On average, conservatives and liberals alike display difficulties in appraising certain group dynamics. That is the conclusion of a new study from New York University, where psychological scientists have determined that adherents to both sides of the political spectrum tend to have a “truly false” sense of their own influence – one overestimating her uniqueness, the other overestimating her group’s internal consensus. The findings may help future political groups develop more effective strategies.

The study, which is published in the journal Psychological Science, sought to investigate how different constituents perceive themselves within their political factions. According to lead author Chadly Stern, an understanding of this would offer a psychological explanation of the trajectory of political movements like Occupy Wall Street and the Tea Party. “The Tea Party movement developed a succinct set of goals in its incipient stages and effectively mobilized its members toward large-scale social change quite quickly,” he said in a press release. “In contrast, despite its popularity, the liberal Occupy Wall Street movement struggled to reach agreement on their collective mission and ultimately failed to enact large-scale social change.”

To identify the psychological foibles of the political nemeses, the researcher recruited nearly 300 volunteers for an online survey. Participants were asked to agree or disagree with a series of political and non-political statements. These included everything from “In general, I support labor unions” to “I enjoy coffee.” In addition, participants were asked to estimate the degree to which their individual opinions differed from those of their party’s overall political profile.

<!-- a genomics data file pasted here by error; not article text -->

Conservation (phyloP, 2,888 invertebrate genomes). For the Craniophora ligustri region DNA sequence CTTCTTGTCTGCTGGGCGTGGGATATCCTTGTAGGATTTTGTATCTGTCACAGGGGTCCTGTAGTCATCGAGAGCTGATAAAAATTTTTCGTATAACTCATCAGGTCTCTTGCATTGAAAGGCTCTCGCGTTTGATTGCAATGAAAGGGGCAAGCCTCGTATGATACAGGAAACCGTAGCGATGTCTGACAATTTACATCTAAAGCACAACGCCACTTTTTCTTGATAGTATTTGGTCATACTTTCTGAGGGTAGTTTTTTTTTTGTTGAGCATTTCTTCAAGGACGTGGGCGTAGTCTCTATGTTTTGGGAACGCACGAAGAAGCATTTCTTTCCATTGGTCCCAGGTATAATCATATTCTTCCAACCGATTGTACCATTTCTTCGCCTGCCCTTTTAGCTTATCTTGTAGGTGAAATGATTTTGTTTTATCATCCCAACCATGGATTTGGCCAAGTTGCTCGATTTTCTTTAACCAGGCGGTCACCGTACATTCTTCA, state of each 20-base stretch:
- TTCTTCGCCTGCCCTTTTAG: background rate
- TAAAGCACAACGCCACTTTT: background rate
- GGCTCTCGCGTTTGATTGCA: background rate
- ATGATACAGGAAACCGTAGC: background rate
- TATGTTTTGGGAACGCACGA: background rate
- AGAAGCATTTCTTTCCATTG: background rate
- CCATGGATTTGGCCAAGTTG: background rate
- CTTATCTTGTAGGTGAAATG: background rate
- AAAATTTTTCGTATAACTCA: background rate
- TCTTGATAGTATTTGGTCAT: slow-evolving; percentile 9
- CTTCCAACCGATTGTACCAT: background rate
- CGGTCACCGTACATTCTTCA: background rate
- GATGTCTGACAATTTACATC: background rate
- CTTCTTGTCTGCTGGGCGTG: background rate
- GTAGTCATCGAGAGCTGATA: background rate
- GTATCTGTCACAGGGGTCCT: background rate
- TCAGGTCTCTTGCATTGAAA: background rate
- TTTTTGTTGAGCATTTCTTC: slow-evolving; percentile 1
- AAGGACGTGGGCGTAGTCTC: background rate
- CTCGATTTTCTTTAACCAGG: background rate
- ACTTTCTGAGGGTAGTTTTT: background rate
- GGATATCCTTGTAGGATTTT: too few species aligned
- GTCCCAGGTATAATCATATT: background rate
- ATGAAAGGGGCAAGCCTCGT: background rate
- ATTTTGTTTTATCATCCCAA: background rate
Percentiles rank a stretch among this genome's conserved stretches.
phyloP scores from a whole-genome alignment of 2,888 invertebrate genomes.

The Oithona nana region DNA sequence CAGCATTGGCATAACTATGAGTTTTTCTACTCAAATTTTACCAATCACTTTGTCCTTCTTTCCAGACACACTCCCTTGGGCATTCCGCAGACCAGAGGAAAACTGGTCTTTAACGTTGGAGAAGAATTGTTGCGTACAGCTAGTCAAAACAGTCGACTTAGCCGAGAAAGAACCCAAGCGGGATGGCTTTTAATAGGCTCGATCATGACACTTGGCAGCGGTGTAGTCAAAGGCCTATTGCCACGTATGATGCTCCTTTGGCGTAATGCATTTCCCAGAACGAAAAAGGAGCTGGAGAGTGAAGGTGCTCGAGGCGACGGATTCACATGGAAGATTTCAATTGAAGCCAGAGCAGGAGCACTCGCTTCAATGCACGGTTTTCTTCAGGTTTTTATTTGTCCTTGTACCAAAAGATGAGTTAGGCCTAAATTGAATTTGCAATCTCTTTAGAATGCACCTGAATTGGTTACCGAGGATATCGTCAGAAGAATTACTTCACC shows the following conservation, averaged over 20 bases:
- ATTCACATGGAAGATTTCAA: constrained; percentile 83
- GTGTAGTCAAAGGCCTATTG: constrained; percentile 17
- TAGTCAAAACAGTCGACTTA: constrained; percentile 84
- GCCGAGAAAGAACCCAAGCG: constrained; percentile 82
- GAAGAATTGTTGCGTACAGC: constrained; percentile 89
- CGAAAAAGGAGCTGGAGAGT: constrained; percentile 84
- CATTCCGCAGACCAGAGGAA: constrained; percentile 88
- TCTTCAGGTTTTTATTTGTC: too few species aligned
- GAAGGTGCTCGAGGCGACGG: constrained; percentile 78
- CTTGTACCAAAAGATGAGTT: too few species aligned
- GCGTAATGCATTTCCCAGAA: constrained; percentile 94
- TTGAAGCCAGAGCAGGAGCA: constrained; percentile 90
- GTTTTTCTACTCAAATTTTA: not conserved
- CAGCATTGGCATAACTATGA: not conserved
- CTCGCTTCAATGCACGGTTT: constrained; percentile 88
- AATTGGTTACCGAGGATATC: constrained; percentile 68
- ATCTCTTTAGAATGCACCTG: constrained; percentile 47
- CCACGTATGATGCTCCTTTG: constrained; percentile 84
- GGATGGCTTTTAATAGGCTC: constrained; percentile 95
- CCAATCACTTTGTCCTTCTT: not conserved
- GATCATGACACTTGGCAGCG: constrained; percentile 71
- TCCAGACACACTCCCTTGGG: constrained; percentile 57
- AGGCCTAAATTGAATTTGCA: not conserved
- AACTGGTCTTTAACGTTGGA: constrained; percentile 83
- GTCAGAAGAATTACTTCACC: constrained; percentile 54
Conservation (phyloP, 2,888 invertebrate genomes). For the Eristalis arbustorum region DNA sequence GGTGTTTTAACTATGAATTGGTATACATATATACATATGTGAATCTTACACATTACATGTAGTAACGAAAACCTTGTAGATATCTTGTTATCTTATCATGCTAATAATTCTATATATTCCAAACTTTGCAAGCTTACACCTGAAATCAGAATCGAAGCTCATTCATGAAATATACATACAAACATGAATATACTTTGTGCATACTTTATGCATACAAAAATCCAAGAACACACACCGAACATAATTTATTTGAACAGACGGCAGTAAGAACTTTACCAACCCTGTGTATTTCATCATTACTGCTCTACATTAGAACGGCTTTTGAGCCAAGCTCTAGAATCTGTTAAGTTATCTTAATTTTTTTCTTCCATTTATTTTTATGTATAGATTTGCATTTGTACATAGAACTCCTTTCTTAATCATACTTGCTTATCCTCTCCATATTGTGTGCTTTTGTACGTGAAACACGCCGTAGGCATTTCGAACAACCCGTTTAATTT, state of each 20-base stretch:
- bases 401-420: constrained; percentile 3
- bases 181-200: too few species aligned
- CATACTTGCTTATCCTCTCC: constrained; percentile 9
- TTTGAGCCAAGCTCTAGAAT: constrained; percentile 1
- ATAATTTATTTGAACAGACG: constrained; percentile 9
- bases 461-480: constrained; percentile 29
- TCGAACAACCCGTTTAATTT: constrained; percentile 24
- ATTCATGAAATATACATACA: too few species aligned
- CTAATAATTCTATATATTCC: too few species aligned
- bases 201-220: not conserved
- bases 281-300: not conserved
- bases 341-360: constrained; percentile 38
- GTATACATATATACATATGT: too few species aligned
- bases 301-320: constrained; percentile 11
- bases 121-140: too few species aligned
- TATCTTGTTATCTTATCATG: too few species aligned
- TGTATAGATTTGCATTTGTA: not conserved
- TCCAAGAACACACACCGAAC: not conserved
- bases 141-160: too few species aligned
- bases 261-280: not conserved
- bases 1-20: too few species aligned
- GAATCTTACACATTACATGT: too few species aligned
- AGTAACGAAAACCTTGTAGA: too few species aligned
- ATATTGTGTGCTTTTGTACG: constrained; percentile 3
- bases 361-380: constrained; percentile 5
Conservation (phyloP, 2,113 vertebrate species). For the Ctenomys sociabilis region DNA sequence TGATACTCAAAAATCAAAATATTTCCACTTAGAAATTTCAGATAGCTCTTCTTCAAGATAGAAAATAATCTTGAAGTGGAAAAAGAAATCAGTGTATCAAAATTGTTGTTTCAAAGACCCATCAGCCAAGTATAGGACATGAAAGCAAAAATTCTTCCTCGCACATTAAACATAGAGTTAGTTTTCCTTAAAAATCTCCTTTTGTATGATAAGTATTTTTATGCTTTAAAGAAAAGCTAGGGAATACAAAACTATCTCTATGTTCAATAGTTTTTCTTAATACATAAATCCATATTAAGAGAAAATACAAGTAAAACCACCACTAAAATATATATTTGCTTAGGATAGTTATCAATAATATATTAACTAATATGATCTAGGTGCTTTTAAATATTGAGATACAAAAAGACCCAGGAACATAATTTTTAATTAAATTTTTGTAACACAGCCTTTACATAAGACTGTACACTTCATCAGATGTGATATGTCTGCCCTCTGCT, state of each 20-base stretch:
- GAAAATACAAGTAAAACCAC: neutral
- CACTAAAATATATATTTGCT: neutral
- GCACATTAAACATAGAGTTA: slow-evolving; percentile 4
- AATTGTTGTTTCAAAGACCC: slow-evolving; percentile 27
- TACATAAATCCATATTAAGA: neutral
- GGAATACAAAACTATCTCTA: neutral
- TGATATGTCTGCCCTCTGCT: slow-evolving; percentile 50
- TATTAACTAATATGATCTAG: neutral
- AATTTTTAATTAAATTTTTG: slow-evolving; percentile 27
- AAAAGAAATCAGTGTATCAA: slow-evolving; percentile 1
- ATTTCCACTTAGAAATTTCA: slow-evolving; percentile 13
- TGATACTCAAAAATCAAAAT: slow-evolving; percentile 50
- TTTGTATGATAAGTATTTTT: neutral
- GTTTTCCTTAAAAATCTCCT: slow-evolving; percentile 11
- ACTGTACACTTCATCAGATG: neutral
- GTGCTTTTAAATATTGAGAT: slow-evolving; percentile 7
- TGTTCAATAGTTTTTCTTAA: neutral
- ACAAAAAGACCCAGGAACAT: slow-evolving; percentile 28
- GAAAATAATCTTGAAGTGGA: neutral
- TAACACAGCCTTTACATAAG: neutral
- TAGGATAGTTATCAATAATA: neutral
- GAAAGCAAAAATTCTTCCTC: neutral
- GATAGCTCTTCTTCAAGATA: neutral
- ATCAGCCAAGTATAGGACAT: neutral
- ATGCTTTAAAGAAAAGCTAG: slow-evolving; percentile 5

Stern and his colleagues found that whereas liberals appeared to overestimate their own uniqueness, conservatives appeared to overestimate internal agreement within their group. The average liberal and conservative thus displayed a “truly false uniqueness” and a “truly false consensus” respectively. Intriguingly, this appeared to be true when it came to non-political issues as well.

The results are interesting, as they illuminate the subtle relationship between a political person’s individual shortcomings and those of his or her faction. For example, the administrative travails of Occupy Wall Street could be attributed to the artificial dissonance among its members. In an effort to make the movement more inclusive and progressive, Occupy’s top ranks chose to place limited emphasis on its concrete agenda, allowing it to fall in the bower of more idealistic demands. This move arguably came to the detriment of the group’s lasting political impact.

Similarly, the many fumbles of the Tea Party movement may be the result of different key figures pulling the movement in different directions without realizing it. An example is Ted Cruz’ menacing performance during the events surrounding the 2013 government shutdown.

Stern hopes that the findings will help future political movements improve by addressing their flaws. “Liberal social movements might struggle to develop solidarity and formulate shared goals within their ranks, both because liberals want to maintain unique beliefs and because they underestimate the amount of agreement among their members,” he explained. “Conservative social movements might initially capitalize on perceiving agreement to galvanize their ranks, but their inaccurate perceptions could impair group progress when actual agreement is necessary.”

Source: Chadly Stern, Tessa V. West, and Peter G. Schmitt. The Liberal Illusion of Uniqueness. Psychological Science 0956797613500796, first published on November 18, 2013 doi:10.1177/0956797613500796